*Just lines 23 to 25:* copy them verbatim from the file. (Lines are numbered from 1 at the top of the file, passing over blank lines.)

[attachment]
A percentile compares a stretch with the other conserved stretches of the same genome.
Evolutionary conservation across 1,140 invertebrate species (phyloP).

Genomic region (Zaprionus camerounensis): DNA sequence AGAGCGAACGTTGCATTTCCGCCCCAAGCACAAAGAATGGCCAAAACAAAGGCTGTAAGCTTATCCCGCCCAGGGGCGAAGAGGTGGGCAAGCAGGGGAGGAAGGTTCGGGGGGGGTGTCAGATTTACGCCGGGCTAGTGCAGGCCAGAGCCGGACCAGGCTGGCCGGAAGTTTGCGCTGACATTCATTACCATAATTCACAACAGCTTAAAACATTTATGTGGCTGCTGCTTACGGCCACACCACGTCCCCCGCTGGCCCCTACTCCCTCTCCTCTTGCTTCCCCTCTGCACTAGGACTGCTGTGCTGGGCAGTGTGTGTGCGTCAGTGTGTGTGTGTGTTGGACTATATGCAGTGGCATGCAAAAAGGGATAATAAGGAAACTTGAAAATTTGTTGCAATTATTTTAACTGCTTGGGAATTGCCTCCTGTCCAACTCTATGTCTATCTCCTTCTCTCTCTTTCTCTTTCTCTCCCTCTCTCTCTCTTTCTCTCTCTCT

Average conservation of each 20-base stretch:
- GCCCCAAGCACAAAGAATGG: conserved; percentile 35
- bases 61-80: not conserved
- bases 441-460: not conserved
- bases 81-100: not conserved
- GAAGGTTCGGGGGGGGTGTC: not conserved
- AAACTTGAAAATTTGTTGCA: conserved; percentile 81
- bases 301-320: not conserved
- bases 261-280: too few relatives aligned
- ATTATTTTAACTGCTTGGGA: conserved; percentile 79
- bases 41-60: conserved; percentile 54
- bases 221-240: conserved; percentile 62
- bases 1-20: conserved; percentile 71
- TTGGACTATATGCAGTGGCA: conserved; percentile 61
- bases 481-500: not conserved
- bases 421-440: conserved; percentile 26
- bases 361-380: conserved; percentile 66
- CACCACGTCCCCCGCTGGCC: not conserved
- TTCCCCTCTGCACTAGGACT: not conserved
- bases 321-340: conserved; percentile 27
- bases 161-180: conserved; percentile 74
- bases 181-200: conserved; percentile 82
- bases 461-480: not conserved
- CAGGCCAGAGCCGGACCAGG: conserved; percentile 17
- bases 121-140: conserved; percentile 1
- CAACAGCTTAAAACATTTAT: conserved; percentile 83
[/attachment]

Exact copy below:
- bases 321-340: conserved; percentile 27
- bases 161-180: conserved; percentile 74
- bases 181-200: conserved; percentile 82